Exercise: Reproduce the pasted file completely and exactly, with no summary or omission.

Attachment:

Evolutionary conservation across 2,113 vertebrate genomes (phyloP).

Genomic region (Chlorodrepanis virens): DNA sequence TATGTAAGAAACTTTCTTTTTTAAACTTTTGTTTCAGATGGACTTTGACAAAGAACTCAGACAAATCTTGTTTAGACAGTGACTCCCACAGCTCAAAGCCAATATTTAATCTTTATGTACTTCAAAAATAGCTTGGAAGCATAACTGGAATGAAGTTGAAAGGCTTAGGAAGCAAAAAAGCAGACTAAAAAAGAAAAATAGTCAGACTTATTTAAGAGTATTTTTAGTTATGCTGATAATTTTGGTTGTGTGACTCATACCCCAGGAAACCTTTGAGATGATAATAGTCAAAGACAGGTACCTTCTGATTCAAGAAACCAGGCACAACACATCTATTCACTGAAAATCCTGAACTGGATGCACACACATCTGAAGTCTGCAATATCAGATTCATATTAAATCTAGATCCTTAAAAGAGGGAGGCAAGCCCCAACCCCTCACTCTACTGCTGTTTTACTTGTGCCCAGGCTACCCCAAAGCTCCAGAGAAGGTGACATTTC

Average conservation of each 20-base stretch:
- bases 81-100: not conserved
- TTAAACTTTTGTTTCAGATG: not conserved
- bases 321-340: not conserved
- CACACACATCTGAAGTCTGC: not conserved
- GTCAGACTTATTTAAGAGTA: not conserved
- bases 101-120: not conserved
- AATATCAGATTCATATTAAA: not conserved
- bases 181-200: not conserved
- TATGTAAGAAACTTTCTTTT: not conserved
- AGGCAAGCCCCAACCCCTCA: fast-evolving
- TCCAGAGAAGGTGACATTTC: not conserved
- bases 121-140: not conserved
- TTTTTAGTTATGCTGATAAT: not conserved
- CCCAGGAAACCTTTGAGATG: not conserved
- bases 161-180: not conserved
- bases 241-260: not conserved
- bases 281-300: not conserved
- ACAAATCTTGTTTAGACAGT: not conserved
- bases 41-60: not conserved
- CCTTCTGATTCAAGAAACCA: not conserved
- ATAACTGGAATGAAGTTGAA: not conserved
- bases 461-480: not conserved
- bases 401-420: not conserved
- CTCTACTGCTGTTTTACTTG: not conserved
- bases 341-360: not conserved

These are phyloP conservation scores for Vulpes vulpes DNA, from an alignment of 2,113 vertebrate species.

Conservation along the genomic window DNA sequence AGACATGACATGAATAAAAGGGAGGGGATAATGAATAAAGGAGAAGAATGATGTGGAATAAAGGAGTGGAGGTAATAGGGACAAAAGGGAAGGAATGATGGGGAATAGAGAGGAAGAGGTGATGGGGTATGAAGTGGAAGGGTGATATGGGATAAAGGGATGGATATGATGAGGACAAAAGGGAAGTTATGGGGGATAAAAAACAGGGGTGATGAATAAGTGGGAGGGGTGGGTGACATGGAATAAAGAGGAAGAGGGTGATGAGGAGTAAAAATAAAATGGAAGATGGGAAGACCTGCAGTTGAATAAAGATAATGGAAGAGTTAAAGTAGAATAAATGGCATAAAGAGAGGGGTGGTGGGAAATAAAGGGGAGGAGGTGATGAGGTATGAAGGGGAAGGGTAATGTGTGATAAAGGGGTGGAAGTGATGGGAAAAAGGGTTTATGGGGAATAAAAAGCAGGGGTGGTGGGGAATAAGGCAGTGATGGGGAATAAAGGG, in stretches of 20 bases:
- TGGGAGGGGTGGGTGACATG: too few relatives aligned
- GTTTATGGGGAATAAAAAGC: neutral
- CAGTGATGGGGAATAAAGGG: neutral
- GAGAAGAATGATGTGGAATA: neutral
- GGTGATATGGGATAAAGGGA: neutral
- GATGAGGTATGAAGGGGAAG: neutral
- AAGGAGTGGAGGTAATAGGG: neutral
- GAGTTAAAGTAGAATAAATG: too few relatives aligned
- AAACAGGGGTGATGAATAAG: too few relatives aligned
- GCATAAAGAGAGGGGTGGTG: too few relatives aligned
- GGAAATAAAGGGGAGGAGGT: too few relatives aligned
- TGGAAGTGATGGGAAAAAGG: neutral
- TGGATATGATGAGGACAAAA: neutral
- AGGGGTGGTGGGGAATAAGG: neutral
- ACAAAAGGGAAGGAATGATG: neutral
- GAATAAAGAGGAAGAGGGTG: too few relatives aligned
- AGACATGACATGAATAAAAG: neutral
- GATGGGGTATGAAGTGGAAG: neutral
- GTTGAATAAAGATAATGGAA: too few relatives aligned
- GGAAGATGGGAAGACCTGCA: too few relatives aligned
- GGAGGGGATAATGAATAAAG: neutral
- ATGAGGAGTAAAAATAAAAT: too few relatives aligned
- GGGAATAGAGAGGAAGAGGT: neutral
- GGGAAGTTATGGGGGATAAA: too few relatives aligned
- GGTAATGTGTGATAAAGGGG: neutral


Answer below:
Evolutionary conservation across 2,113 vertebrate genomes (phyloP).

Genomic region (Chlorodrepanis virens): DNA sequence TATGTAAGAAACTTTCTTTTTTAAACTTTTGTTTCAGATGGACTTTGACAAAGAACTCAGACAAATCTTGTTTAGACAGTGACTCCCACAGCTCAAAGCCAATATTTAATCTTTATGTACTTCAAAAATAGCTTGGAAGCATAACTGGAATGAAGTTGAAAGGCTTAGGAAGCAAAAAAGCAGACTAAAAAAGAAAAATAGTCAGACTTATTTAAGAGTATTTTTAGTTATGCTGATAATTTTGGTTGTGTGACTCATACCCCAGGAAACCTTTGAGATGATAATAGTCAAAGACAGGTACCTTCTGATTCAAGAAACCAGGCACAACACATCTATTCACTGAAAATCCTGAACTGGATGCACACACATCTGAAGTCTGCAATATCAGATTCATATTAAATCTAGATCCTTAAAAGAGGGAGGCAAGCCCCAACCCCTCACTCTACTGCTGTTTTACTTGTGCCCAGGCTACCCCAAAGCTCCAGAGAAGGTGACATTTC

Average conservation of each 20-base stretch:
- bases 81-100: not conserved
- TTAAACTTTTGTTTCAGATG: not conserved
- bases 321-340: not conserved
- CACACACATCTGAAGTCTGC: not conserved
- GTCAGACTTATTTAAGAGTA: not conserved
- bases 101-120: not conserved
- AATATCAGATTCATATTAAA: not conserved
- bases 181-200: not conserved
- TATGTAAGAAACTTTCTTTT: not conserved
- AGGCAAGCCCCAACCCCTCA: fast-evolving
- TCCAGAGAAGGTGACATTTC: not conserved
- bases 121-140: not conserved
- TTTTTAGTTATGCTGATAAT: not conserved
- CCCAGGAAACCTTTGAGATG: not conserved
- bases 161-180: not conserved
- bases 241-260: not conserved
- bases 281-300: not conserved
- ACAAATCTTGTTTAGACAGT: not conserved
- bases 41-60: not conserved
- CCTTCTGATTCAAGAAACCA: not conserved
- ATAACTGGAATGAAGTTGAA: not conserved
- bases 461-480: not conserved
- bases 401-420: not conserved
- CTCTACTGCTGTTTTACTTG: not conserved
- bases 341-360: not conserved

These are phyloP conservation scores for Vulpes vulpes DNA, from an alignment of 2,113 vertebrate species.

Conservation along the genomic window DNA sequence AGACATGACATGAATAAAAGGGAGGGGATAATGAATAAAGGAGAAGAATGATGTGGAATAAAGGAGTGGAGGTAATAGGGACAAAAGGGAAGGAATGATGGGGAATAGAGAGGAAGAGGTGATGGGGTATGAAGTGGAAGGGTGATATGGGATAAAGGGATGGATATGATGAGGACAAAAGGGAAGTTATGGGGGATAAAAAACAGGGGTGATGAATAAGTGGGAGGGGTGGGTGACATGGAATAAAGAGGAAGAGGGTGATGAGGAGTAAAAATAAAATGGAAGATGGGAAGACCTGCAGTTGAATAAAGATAATGGAAGAGTTAAAGTAGAATAAATGGCATAAAGAGAGGGGTGGTGGGAAATAAAGGGGAGGAGGTGATGAGGTATGAAGGGGAAGGGTAATGTGTGATAAAGGGGTGGAAGTGATGGGAAAAAGGGTTTATGGGGAATAAAAAGCAGGGGTGGTGGGGAATAAGGCAGTGATGGGGAATAAAGGG, in stretches of 20 bases:
- TGGGAGGGGTGGGTGACATG: too few relatives aligned
- GTTTATGGGGAATAAAAAGC: neutral
- CAGTGATGGGGAATAAAGGG: neutral
- GAGAAGAATGATGTGGAATA: neutral
- GGTGATATGGGATAAAGGGA: neutral
- GATGAGGTATGAAGGGGAAG: neutral
- AAGGAGTGGAGGTAATAGGG: neutral
- GAGTTAAAGTAGAATAAATG: too few relatives aligned
- AAACAGGGGTGATGAATAAG: too few relatives aligned
- GCATAAAGAGAGGGGTGGTG: too few relatives aligned
- GGAAATAAAGGGGAGGAGGT: too few relatives aligned
- TGGAAGTGATGGGAAAAAGG: neutral
- TGGATATGATGAGGACAAAA: neutral
- AGGGGTGGTGGGGAATAAGG: neutral
- ACAAAAGGGAAGGAATGATG: neutral
- GAATAAAGAGGAAGAGGGTG: too few relatives aligned
- AGACATGACATGAATAAAAG: neutral
- GATGGGGTATGAAGTGGAAG: neutral
- GTTGAATAAAGATAATGGAA: too few relatives aligned
- GGAAGATGGGAAGACCTGCA: too few relatives aligned
- GGAGGGGATAATGAATAAAG: neutral
- ATGAGGAGTAAAAATAAAAT: too few relatives aligned
- GGGAATAGAGAGGAAGAGGT: neutral
- GGGAAGTTATGGGGGATAAA: too few relatives aligned
- GGTAATGTGTGATAAAGGGG: neutral